Using the power of prose, nine Lions have authored a collection of stories, ranging from young adult literature to historical accounts to two of baseball’s biggest same-city rivals. Some of the works have been recognized in competitions and by national news outlets for their compelling narratives. Congratulations to all of our authors!
Morgan Baden ’01, a long-time ghostwriter, penned her first novel with her husband, Barry Lyga. The young adult novel, The Hive (Kids Can Press), was named to People Magazine’s Best Books of Fall 2019 list.
About the book:
The Hive follows 17-year-old Cassie, falsely branded and on the run from a deadly, state-sanctioned mob. Aided by a shadowy underground network, Cassie becomes an unlikely heroine as her search for the truth makes her a threat to the entire unjust system.
Sarah Blake ’06 won the debut fiction category from the Jewish Book Council for Naamah (Penguin Random House).
About the book: In fresh and modern language, Blake revisits the story of the Ark that rescued life on earth and rediscovers the agonizing burdens endured by the woman at the heart of the story.
Naamah is a parable for our time: a provocative fable of body, spirit, and resilience.
Neil Boumpani ’80, MA ’81 and Lea Landolfi ’81, MEd ’83 co-authored Sing It, Dance It, Play It, Learn It (Seven Horns Publishing), a book of songs that teach life lessons to young children.
About the book:
Sing It, Dance It, Play It, Learn It! is a collection of 28 original songs, many of which deal with problems and situations that our children confront daily. Each song has a related lesson plan that deals with life situations through discussion, song, and music in an enjoyable way.
Angela Cleveland MEd ’11 wrote a children’s book, Coding Capers: Luci and the Missing Robot (National Center for Youth Issues). She is also the author of 50+ Tech Tools for School Counselors: How to Be More Engaging, Efficient, and Effective.
About the book: Join Luci and her friends as they go on an adventure to find a missing robot! In the process they learn the foundational concepts of coding, the increasing capabilities of technology, and the power of persistence.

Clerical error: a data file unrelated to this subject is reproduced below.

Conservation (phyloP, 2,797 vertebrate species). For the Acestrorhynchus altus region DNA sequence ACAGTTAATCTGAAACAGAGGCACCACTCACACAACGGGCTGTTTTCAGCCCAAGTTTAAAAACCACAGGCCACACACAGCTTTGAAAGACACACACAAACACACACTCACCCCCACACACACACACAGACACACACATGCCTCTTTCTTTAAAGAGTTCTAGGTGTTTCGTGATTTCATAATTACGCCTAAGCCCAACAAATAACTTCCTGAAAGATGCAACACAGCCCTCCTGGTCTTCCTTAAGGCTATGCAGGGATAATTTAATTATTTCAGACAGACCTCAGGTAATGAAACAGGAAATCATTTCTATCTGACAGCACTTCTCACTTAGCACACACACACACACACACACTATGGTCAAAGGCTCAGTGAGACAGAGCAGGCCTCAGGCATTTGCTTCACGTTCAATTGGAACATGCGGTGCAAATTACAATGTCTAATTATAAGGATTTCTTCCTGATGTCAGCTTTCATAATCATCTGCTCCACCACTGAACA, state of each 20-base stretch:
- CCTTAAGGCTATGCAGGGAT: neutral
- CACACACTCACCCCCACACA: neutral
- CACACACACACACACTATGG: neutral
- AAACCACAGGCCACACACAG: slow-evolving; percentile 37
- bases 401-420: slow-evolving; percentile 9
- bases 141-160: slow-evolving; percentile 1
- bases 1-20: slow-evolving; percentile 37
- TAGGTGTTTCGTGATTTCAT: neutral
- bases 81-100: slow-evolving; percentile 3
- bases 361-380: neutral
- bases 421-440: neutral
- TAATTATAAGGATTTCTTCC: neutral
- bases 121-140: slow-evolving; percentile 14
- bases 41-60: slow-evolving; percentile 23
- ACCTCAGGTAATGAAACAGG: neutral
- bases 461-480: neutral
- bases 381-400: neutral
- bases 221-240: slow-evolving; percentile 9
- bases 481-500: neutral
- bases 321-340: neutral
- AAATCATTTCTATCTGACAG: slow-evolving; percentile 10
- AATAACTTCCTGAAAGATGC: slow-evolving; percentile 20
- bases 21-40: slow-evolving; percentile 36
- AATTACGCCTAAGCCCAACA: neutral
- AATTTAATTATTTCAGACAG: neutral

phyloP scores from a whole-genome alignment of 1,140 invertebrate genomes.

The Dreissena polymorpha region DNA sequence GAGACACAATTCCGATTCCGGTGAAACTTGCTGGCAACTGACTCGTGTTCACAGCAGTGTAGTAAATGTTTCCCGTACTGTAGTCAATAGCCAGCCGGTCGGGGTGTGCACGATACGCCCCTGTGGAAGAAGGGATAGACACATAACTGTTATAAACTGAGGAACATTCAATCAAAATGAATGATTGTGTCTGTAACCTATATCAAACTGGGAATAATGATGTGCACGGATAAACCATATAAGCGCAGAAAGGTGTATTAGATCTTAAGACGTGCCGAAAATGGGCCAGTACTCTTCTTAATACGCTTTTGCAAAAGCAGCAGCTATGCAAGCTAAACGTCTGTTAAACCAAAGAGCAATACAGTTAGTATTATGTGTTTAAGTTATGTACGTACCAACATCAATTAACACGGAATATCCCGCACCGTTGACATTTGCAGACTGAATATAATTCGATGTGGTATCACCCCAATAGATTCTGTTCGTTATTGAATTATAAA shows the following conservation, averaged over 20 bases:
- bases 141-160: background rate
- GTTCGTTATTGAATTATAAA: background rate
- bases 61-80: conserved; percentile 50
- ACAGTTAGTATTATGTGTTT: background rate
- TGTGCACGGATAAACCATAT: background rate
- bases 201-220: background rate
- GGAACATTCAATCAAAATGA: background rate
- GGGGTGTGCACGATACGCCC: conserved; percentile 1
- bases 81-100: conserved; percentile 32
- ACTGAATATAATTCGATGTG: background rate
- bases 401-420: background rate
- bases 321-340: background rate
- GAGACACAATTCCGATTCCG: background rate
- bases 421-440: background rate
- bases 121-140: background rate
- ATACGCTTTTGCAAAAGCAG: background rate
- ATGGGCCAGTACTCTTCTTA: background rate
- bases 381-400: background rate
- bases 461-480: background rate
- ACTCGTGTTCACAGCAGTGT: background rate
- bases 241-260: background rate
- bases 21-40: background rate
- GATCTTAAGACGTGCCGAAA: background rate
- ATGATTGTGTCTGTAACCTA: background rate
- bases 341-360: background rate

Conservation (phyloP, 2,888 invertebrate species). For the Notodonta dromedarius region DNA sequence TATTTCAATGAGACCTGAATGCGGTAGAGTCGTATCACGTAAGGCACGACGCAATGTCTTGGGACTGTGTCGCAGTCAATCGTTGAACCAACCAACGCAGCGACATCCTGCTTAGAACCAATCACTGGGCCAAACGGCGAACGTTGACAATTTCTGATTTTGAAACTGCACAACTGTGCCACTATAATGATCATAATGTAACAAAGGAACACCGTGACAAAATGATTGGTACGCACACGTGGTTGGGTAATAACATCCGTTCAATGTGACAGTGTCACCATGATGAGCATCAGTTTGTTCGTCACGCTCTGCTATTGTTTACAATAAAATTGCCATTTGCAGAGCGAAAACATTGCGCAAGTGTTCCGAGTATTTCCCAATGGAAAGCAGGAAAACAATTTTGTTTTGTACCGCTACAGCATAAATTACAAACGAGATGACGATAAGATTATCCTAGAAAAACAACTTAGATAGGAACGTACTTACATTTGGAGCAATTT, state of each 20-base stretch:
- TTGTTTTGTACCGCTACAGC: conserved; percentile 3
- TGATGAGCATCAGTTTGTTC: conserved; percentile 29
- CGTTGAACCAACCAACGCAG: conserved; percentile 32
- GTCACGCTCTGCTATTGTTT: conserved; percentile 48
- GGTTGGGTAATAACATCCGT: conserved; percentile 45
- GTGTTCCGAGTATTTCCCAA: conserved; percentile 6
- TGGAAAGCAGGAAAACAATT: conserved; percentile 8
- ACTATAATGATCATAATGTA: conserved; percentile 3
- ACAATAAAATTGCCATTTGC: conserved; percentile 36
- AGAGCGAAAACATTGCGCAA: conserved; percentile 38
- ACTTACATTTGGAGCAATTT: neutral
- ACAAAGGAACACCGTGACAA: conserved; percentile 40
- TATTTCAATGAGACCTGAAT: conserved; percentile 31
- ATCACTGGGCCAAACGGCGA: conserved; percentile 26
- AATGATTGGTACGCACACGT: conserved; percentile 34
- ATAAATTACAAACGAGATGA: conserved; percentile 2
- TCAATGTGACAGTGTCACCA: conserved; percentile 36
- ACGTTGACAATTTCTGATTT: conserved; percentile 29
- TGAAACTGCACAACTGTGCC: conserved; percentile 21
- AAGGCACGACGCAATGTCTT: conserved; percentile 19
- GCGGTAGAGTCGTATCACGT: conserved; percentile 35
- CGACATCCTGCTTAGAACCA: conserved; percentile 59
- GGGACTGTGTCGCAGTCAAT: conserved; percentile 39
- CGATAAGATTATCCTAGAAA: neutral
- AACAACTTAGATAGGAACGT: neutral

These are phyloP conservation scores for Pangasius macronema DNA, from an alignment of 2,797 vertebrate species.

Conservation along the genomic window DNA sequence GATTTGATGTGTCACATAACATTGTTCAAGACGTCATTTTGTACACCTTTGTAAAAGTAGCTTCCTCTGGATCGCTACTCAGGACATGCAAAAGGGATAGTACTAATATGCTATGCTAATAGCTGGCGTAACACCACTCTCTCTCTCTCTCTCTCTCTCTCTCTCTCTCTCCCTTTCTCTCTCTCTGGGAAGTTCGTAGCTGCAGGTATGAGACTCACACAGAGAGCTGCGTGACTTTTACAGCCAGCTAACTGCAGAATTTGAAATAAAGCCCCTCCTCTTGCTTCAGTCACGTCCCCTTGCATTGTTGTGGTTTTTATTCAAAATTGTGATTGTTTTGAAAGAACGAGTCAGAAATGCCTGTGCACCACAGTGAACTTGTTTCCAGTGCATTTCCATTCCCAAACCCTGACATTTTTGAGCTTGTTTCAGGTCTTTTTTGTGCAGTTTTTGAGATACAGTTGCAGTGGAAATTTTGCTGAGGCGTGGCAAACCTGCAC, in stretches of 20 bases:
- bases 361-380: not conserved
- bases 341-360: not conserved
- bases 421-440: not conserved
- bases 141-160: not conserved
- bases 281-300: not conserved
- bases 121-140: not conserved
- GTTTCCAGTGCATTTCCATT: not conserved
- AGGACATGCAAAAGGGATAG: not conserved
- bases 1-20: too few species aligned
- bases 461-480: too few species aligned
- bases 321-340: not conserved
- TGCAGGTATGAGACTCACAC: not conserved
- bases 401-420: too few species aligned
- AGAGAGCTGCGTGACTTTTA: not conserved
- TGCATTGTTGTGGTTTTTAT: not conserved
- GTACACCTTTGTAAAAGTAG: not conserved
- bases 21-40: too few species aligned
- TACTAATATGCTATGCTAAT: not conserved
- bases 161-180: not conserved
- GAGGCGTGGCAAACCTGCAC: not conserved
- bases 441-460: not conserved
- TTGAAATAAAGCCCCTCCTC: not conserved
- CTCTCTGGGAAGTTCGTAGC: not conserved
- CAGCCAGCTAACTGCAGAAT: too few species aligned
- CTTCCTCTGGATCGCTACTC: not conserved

Chris Donnelly ’03 recalls the 1985 New York Yankees and Mets team dynamics in his book, Doc, Donnie, The Kid, and Billy Brawl: How the 1985 Mets and Yankees Fought for New York’s Baseball Soul (University of Nebraska Press). The hardcover and audiobook earned the top spot for new releases in mid-Atlantic U.S. biographies on Amazon.
About the book:
Doc, Donnie, the Kid, and Billy Brawl focuses on the 1985 New York baseball season, a season like no other since the Mets came to town in 1962. Never before had both the Yankees and the Mets been in contention for the playoffs so late in the same season. For months New York fans dreamed of the first Subway Series in nearly 30 years, and the Mets and the Yankees vied for their hearts.
Christine Keenan Fagan, a national exchange student at Trenton State College in 1985–86, wrote a book titled The Expedition (She Writes Press). Christine and her husband were the first American married couple to ski without guide, resupply, or other assistance to the South Pole.
About the book: Meet Chris and Marty—a married couple working on their careers, raising their only child, and chasing big adventures. At midlife, they suddenly find themselves weighing the responsibility of parenthood against the possibility of one more grand adventure, before their aging bodies and the warming continent of Antarctica further degrade. They ultimately decide it’s time to pursue their biggest dream: Ski 570 miles from the edge of Antarctica to the South Pole.
Maria Pratt Hopper ’62, a professional genealogist and retired teacher, has spent the past 20 years as the Montvale, New Jersey historian. In celebration of the town’s 125th anniversary, Hopper has penned the history of the borough for the Images of America (Arcadia Publishing) series.
About the book: Montvale is a small borough of approximately 4.5 square miles in the picturesque Pascack Valley in northeastern Bergen County, New Jersey. How the borough grew from a small farming community to a population of nearly 9,000 in 2019 is told through the use of vintage photographs.
James Queally ’09 draws on his extensive experience as a crime reporter for the Los Angeles Times in his debut novel, Line of Sight (Polis Books).
About the book: All favors come with a cost, and after using what little favors he has in the Newark PD to get his private investigators license, former crime reporter Russell Avery finds himself paying. He spends his days reluctantly keeping sideways cops out of the crosshairs of the Internal Affairs department. Until Keyonna Jackson, a social justice activist, presents him with a troubling video: a made-for-YouTube cell phone snippet chronicling the same kind of questionable use-of-force that had set New York City, Ferguson, and Cleveland on fire in recent years. The same use-of-force that he’s been covering up for Newark PD.
— David Pavlak